Making an Investment

By eweek  |  Posted 2003-04-16 Print this article Print

eWEEK: Having filled those gaps, what else is left to be done? Claflin: Were going to invest in our service, marketing, sales and support—the customer-facing activities. We will also invest in higher value-add channels than we have typically been in.
Global systems integrators told us about their relationship with Cisco. They said it was love-hate. They said Cisco wants to have account control and so do they. They said they hate that they [Cisco] have 20 percent of their revenues coming from services and they try to displace our service offering. They said they hate the margin pressure; they dont like their [Ciscos] arrogance.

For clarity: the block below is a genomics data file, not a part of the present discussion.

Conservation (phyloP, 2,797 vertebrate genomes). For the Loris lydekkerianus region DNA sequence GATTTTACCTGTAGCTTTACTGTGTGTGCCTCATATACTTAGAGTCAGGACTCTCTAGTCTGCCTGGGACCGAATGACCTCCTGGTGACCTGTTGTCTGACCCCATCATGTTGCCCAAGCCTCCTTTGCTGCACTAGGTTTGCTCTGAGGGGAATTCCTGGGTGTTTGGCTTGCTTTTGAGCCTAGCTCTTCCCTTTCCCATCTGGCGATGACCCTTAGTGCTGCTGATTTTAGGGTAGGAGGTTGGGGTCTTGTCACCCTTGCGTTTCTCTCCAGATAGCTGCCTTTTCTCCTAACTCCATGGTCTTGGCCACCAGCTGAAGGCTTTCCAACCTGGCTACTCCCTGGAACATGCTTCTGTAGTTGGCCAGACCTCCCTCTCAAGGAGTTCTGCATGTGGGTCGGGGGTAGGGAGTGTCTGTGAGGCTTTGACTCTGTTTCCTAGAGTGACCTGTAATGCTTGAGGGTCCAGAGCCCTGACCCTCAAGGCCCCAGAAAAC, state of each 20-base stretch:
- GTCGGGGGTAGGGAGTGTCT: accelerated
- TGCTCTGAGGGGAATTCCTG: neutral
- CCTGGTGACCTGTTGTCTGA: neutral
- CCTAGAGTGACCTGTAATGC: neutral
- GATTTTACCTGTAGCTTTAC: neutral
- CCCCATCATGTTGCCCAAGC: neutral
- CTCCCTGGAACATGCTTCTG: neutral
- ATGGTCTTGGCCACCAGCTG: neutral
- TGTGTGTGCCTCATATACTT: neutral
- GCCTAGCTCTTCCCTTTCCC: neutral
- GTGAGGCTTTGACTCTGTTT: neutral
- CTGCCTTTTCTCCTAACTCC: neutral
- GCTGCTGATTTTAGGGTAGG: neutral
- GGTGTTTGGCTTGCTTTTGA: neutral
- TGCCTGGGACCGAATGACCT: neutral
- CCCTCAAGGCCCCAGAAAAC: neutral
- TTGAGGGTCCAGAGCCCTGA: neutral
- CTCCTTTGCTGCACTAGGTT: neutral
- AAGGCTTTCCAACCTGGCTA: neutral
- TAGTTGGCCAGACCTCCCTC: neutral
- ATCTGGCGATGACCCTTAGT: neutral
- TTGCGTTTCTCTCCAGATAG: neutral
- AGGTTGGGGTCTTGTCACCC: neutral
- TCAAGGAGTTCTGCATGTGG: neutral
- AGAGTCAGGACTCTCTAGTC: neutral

But they said that selling Cisco equipment, they dont have to fight a battle with the customer. They also said Cisco had a complete product line and you guys [3Com] dont. So were now going back to them saying, Voila, we have a full line of products, and voila, we have no intent to have account control. We tell people were going to become a tier one network provider. Some companies have a good price structure and some companies are tier one, but we dont know of any other company that is trying to do both. eWEEK: Most everyone assumes that Cisco will survive, and yet, theyve had very hard times as well. Claflin: Im not going to say that Cisco is in imminent peril. Having said that, theyre a dripping roast. Just imagine a big, fat dripping roast that you just cant wait to sink your knife in. Its like when IBM came out with the 360 and the 370 architecture. Who took a big chunk out of IBM? Gene Amdahl. He leveraged 360 and 370 software, using technology to give a better price and function point at every level. It ran standard code, and his gross margins were 20 percent less than IBM. This is where Cisco is exposed. eWEEK: This is Dells argument. Claflin: Well get back to Dell in a minute. Regarding Cisco, heres a company that had their stock at 80 a share and now its trading at about 12, so its taken a big whack. It still has a P/E ratio of 25 to 30, which means it has to have extraordinary returns to justify $12 per share. What happens if someone puts pressure on and they cant sustain those gross margins? Theyd have to gut the company: massive reductions, real estate sales. The price goes from $12 to $2. Is it likely in the near term? No, but is that a real risk for them? You bet. If a company can come along and demonstrate products as capable as if not more so than theirs, supported by world-class partners, and can price it far lower—thats where I see the dripping roast. It happened in mainframes, it happened in PCs, and its happening in storage.


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